The Detroit River is cold. Really, really cold. The current is fast. And when boats speed by, they create a fairly large wake that will put the fear of God into you, even if you’re a non-believer.
I know because I found myself floating out there on a fall evening, clinging to a small tree in hopes that I wouldn’t spill over into the drink. It was only my second time in a kayak, and it was about to be my first time going overboard. I was doing everything I could to prevent that.
Let’s back up a second. The reason I was out there was I was on a magnificent tour with Detroit River Sports. A group of us were going on the canal ride, seeing the waterways that weave in between boats and houses in a beautiful section of the city’s east side.
Part of living in a place most of your life is you start to take things for granted. It’s easy to fall back into a comfort zone, seeing only the same old things you’ve seen before. But that’s not acceptable in my book. To me, you can never stop exploring.
That is why I wanted to take this tour in the first place. But that didn’t mean it would be easy. Oh, no. I recommend you lift some weights and get your fitness in line with the expectations. Because if you’re going to be paddling for two hours, you need some stamina. Or at least some liquid courage.
My friends and I had both. But from the moment your kayak hits the water, you’re not prepared. You’re not prepared for the big water. You’re not prepared to see the city in such largess. You’re not prepared for how much you don’t know about Detroit.
That Thursday night, we had two tour guides. We met them at the launch spot in a little neighborhood right off of Jefferson. Missy and Zack were good sports and totally prepared to deal with our amateur selves. They put life jackets on everyone, got our vessels ready with “disco lights” so we could see as the darkness fell and pushed us out into the water. No sissies, them.
We got orientated quickly, practicing our turns and paddle skills as we bumped into one another and laughed hysterically. A group of teens bringing their sailboat in glided by, giving our group of novice kayaking moms hardly a glance. But, we figured collectively, if they could handle the water, so could we.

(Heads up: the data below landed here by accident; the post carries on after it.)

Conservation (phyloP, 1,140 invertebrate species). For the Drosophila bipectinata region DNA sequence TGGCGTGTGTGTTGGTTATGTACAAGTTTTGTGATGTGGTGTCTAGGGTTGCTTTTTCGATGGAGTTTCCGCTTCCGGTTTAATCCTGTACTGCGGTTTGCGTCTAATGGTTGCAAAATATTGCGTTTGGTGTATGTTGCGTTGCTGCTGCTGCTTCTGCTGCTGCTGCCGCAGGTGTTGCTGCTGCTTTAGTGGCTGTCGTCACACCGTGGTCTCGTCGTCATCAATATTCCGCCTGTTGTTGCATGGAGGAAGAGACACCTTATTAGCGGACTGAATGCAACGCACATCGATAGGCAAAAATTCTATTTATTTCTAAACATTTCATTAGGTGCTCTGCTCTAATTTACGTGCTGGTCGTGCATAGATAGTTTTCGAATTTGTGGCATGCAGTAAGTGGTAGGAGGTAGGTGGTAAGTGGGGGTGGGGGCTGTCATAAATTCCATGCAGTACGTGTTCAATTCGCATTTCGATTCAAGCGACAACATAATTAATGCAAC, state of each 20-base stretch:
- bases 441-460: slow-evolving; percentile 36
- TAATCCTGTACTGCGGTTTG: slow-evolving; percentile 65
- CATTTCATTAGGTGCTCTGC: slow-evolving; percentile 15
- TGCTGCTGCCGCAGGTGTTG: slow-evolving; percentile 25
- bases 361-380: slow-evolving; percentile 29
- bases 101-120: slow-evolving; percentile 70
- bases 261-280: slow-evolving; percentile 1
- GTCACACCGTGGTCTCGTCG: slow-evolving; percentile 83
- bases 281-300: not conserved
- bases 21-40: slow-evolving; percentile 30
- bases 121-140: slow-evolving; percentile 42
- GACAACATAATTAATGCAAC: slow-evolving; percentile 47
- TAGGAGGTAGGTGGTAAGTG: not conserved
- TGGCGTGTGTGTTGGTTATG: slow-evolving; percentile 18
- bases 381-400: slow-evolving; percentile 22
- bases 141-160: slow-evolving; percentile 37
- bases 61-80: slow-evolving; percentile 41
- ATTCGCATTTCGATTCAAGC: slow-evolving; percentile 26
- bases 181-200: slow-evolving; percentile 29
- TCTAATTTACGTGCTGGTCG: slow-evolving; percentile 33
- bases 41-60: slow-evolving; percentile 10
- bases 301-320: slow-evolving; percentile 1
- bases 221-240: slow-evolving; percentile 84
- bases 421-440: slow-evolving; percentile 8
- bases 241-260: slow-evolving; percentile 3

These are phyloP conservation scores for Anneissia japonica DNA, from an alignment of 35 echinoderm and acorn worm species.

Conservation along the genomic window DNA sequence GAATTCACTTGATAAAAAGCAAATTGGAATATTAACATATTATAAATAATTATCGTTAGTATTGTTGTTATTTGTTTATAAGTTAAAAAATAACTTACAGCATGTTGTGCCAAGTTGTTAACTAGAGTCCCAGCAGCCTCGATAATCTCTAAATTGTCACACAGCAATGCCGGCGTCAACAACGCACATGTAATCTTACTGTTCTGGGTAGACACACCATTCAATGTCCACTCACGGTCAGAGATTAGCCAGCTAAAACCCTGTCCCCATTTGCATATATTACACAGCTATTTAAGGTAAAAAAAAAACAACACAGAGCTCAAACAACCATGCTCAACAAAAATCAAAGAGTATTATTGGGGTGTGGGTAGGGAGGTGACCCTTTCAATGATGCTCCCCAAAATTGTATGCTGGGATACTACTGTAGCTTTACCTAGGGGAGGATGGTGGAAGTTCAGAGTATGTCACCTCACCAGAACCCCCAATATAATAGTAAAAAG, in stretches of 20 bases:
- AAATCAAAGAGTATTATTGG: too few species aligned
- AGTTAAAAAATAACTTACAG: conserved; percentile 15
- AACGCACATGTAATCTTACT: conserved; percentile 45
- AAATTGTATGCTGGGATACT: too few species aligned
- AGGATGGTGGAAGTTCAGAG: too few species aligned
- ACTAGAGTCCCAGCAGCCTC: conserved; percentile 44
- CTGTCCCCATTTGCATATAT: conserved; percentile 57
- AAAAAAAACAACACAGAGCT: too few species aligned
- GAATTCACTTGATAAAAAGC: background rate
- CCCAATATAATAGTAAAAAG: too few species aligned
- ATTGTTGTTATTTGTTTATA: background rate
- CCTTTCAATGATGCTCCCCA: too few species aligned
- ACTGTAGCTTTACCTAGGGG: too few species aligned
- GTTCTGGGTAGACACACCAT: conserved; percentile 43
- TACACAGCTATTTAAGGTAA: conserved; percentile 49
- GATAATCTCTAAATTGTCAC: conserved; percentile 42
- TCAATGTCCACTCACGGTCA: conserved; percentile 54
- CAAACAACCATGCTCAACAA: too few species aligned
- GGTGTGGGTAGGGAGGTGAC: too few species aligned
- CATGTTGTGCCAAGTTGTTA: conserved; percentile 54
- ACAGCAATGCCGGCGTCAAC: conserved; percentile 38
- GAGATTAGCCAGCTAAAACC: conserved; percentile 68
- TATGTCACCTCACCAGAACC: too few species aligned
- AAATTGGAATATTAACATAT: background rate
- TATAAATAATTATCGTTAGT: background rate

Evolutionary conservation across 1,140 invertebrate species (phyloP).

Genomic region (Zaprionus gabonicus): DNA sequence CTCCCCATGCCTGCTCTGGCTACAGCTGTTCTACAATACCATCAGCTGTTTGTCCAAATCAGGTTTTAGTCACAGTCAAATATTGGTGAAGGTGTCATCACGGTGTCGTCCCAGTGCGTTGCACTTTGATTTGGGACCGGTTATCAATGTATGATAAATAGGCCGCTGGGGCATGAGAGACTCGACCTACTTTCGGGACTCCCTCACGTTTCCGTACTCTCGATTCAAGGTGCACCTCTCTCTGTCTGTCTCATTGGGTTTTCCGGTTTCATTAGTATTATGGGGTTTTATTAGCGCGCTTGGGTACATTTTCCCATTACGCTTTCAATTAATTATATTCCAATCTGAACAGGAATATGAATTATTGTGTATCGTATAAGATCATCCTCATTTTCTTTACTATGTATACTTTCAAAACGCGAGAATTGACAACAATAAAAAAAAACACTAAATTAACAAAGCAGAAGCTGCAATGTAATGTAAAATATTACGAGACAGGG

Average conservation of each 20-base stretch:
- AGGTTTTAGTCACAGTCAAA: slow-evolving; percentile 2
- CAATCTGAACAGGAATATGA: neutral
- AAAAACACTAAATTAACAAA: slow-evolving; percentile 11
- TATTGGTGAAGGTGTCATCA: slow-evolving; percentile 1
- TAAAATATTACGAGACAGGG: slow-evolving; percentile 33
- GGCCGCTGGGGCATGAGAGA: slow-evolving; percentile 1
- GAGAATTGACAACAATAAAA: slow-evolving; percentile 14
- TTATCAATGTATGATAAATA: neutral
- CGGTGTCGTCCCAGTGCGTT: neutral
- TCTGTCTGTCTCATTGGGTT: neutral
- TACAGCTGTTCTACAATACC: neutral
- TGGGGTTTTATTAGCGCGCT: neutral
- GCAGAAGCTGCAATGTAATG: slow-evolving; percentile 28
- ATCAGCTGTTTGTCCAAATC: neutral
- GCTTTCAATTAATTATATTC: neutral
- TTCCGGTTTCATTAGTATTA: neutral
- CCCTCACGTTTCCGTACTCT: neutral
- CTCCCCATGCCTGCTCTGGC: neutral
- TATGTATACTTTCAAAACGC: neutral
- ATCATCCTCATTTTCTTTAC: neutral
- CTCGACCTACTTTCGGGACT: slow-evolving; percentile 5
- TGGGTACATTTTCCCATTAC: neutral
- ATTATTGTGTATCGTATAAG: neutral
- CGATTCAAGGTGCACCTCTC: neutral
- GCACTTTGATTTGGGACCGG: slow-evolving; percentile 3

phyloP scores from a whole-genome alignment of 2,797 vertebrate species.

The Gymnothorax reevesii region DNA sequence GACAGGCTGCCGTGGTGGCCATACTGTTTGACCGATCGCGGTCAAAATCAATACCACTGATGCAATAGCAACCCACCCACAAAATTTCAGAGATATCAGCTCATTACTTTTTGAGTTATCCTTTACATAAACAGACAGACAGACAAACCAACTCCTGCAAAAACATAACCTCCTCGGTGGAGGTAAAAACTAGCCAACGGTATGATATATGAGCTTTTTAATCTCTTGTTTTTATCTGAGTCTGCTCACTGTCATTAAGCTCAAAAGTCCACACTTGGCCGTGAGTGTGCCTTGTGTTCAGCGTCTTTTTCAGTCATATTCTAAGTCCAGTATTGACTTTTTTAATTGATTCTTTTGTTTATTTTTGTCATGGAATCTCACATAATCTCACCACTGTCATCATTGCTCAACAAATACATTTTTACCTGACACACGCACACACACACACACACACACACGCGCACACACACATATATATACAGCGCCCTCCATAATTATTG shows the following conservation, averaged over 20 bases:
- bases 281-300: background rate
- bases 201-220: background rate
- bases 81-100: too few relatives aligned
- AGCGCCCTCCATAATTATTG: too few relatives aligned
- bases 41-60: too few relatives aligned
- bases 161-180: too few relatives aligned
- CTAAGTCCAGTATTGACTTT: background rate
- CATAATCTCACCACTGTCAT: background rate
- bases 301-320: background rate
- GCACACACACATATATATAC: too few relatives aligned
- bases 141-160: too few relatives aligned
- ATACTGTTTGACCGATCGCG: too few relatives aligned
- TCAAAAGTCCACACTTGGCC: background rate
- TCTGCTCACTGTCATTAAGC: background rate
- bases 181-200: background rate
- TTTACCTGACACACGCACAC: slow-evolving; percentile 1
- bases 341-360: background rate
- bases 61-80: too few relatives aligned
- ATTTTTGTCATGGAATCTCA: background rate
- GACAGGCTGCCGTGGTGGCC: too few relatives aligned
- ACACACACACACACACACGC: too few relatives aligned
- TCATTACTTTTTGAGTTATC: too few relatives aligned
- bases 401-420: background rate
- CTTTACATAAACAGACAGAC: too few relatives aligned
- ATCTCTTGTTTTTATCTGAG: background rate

Let’s just say that a kayak ride on the Detroit River doesn’t allow for much picture taking. The water demands your attention. The views demand your attention. The people who are fishing demand that you get your act together so you don’t ruin their trip or their lines. You’ve got to stay on the ball or you’ll end up splashing over (which one of us did – but Missy and Zack were rock solid and got us all back on track soon enough).
Dark fell soon enough, and we quietly glided through the water. Having such a beautiful silence around you as you paddled through made you contemplate more of what you saw – you had to appreciate the scenery. You had to pay attention. You had to have all five senses working. We ducked under bridges. We maneuvered around turns. We were kayak masters in no time.
I held my own, I’m happy to say. The ride once we got through the big waters of the Detroit River was smooth and surprisingly manageable, even for a newbie like me. My focus was on seeing as much as I could in our short ride (it started to rain, so we hightailed it back to the launch). The houses along the canals ranged from simple to the fabulous. There were so many little pieces of paradise along that route – these were all houses that I’d be honored to own. You could tell there was extreme pride in that location and everyone loved being on the water.
The trip gave me a sense of accomplishment and wonder. Accomplishment because I managed to power myself through another part of the city that I’ve never seen by my own strength. The kayak was an ideal way to view these sights – you could slow down and appreciate the lights on in the houses, the slowly rocking boats, the sound of laughter from the people gathered around you.
Wonder because I know there is so much more to see than I even anticipated. Here is the key to understanding Detroit or any big city – you can never be there enough. You can never see everything there is to see. But you can continue to get a slice of the city here and there. You can embrace your little piece of it at every chance you can. You can always find new things to explore. And I plan on continuing to do so at every given chance. Detroit continues to enchant me and excite me. And I believe that there is so much more on the horizon.